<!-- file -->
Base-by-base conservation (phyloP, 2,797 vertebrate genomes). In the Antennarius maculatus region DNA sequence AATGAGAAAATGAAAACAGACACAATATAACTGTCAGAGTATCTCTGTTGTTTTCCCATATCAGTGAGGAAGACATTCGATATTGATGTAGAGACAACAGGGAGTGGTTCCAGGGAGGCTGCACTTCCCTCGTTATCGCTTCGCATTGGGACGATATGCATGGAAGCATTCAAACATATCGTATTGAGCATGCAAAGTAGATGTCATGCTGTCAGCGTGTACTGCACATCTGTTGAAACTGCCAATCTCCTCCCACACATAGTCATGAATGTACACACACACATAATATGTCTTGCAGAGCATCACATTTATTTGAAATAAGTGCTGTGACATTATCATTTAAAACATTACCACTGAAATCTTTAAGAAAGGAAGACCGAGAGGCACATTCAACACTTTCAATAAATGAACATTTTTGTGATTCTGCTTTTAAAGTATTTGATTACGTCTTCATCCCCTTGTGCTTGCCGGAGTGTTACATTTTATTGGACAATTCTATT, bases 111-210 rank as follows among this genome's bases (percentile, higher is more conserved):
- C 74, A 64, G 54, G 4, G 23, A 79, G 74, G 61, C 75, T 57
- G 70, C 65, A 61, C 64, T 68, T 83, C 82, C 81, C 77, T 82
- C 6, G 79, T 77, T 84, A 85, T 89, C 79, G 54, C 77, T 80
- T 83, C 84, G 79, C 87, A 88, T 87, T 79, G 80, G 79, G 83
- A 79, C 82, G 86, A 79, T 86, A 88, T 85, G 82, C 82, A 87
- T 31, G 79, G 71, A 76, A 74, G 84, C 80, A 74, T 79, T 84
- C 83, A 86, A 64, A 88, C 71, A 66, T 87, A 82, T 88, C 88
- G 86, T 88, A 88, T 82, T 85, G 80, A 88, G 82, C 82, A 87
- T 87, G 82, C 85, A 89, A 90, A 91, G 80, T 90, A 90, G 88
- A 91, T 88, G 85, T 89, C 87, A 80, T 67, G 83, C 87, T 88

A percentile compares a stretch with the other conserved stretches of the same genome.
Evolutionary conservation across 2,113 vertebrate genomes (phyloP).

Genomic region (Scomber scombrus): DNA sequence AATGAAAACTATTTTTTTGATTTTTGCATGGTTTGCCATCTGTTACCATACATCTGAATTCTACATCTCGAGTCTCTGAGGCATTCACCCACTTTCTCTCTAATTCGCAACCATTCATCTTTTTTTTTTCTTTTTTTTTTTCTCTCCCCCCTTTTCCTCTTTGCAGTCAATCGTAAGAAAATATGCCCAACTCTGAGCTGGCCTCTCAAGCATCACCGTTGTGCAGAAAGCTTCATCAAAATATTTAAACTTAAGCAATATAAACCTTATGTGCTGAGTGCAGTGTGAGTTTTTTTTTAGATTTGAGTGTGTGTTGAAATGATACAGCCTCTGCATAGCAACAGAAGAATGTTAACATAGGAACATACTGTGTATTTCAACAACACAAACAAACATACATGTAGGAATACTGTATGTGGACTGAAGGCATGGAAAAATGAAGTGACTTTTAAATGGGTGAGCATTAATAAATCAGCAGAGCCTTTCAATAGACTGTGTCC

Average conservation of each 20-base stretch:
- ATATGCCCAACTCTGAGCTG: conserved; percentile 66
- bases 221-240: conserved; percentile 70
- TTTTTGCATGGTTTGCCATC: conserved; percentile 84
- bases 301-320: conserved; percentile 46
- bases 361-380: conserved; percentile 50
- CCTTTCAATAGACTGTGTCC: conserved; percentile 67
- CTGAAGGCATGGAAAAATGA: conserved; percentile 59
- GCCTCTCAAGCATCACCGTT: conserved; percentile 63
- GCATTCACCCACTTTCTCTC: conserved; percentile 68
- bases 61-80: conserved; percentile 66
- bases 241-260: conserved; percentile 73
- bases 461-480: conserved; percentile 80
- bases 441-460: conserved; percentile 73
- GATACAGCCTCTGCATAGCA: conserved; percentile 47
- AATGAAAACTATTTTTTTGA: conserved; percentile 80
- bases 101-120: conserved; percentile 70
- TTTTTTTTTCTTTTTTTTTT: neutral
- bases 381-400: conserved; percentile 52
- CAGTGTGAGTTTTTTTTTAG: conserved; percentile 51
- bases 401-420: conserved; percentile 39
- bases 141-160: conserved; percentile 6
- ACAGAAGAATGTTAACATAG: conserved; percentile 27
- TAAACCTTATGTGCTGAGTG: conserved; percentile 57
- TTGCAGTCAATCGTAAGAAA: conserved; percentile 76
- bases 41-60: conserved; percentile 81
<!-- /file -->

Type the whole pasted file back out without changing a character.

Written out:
Base-by-base conservation (phyloP, 2,797 vertebrate genomes). In the Antennarius maculatus region DNA sequence AATGAGAAAATGAAAACAGACACAATATAACTGTCAGAGTATCTCTGTTGTTTTCCCATATCAGTGAGGAAGACATTCGATATTGATGTAGAGACAACAGGGAGTGGTTCCAGGGAGGCTGCACTTCCCTCGTTATCGCTTCGCATTGGGACGATATGCATGGAAGCATTCAAACATATCGTATTGAGCATGCAAAGTAGATGTCATGCTGTCAGCGTGTACTGCACATCTGTTGAAACTGCCAATCTCCTCCCACACATAGTCATGAATGTACACACACACATAATATGTCTTGCAGAGCATCACATTTATTTGAAATAAGTGCTGTGACATTATCATTTAAAACATTACCACTGAAATCTTTAAGAAAGGAAGACCGAGAGGCACATTCAACACTTTCAATAAATGAACATTTTTGTGATTCTGCTTTTAAAGTATTTGATTACGTCTTCATCCCCTTGTGCTTGCCGGAGTGTTACATTTTATTGGACAATTCTATT, bases 111-210 rank as follows among this genome's bases (percentile, higher is more conserved):
- C 74, A 64, G 54, G 4, G 23, A 79, G 74, G 61, C 75, T 57
- G 70, C 65, A 61, C 64, T 68, T 83, C 82, C 81, C 77, T 82
- C 6, G 79, T 77, T 84, A 85, T 89, C 79, G 54, C 77, T 80
- T 83, C 84, G 79, C 87, A 88, T 87, T 79, G 80, G 79, G 83
- A 79, C 82, G 86, A 79, T 86, A 88, T 85, G 82, C 82, A 87
- T 31, G 79, G 71, A 76, A 74, G 84, C 80, A 74, T 79, T 84
- C 83, A 86, A 64, A 88, C 71, A 66, T 87, A 82, T 88, C 88
- G 86, T 88, A 88, T 82, T 85, G 80, A 88, G 82, C 82, A 87
- T 87, G 82, C 85, A 89, A 90, A 91, G 80, T 90, A 90, G 88
- A 91, T 88, G 85, T 89, C 87, A 80, T 67, G 83, C 87, T 88

A percentile compares a stretch with the other conserved stretches of the same genome.
Evolutionary conservation across 2,113 vertebrate genomes (phyloP).

Genomic region (Scomber scombrus): DNA sequence AATGAAAACTATTTTTTTGATTTTTGCATGGTTTGCCATCTGTTACCATACATCTGAATTCTACATCTCGAGTCTCTGAGGCATTCACCCACTTTCTCTCTAATTCGCAACCATTCATCTTTTTTTTTTCTTTTTTTTTTTCTCTCCCCCCTTTTCCTCTTTGCAGTCAATCGTAAGAAAATATGCCCAACTCTGAGCTGGCCTCTCAAGCATCACCGTTGTGCAGAAAGCTTCATCAAAATATTTAAACTTAAGCAATATAAACCTTATGTGCTGAGTGCAGTGTGAGTTTTTTTTTAGATTTGAGTGTGTGTTGAAATGATACAGCCTCTGCATAGCAACAGAAGAATGTTAACATAGGAACATACTGTGTATTTCAACAACACAAACAAACATACATGTAGGAATACTGTATGTGGACTGAAGGCATGGAAAAATGAAGTGACTTTTAAATGGGTGAGCATTAATAAATCAGCAGAGCCTTTCAATAGACTGTGTCC

Average conservation of each 20-base stretch:
- ATATGCCCAACTCTGAGCTG: conserved; percentile 66
- bases 221-240: conserved; percentile 70
- TTTTTGCATGGTTTGCCATC: conserved; percentile 84
- bases 301-320: conserved; percentile 46
- bases 361-380: conserved; percentile 50
- CCTTTCAATAGACTGTGTCC: conserved; percentile 67
- CTGAAGGCATGGAAAAATGA: conserved; percentile 59
- GCCTCTCAAGCATCACCGTT: conserved; percentile 63
- GCATTCACCCACTTTCTCTC: conserved; percentile 68
- bases 61-80: conserved; percentile 66
- bases 241-260: conserved; percentile 73
- bases 461-480: conserved; percentile 80
- bases 441-460: conserved; percentile 73
- GATACAGCCTCTGCATAGCA: conserved; percentile 47
- AATGAAAACTATTTTTTTGA: conserved; percentile 80
- bases 101-120: conserved; percentile 70
- TTTTTTTTTCTTTTTTTTTT: neutral
- bases 381-400: conserved; percentile 52
- CAGTGTGAGTTTTTTTTTAG: conserved; percentile 51
- bases 401-420: conserved; percentile 39
- bases 141-160: conserved; percentile 6
- ACAGAAGAATGTTAACATAG: conserved; percentile 27
- TAAACCTTATGTGCTGAGTG: conserved; percentile 57
- TTGCAGTCAATCGTAAGAAA: conserved; percentile 76
- bases 41-60: conserved; percentile 81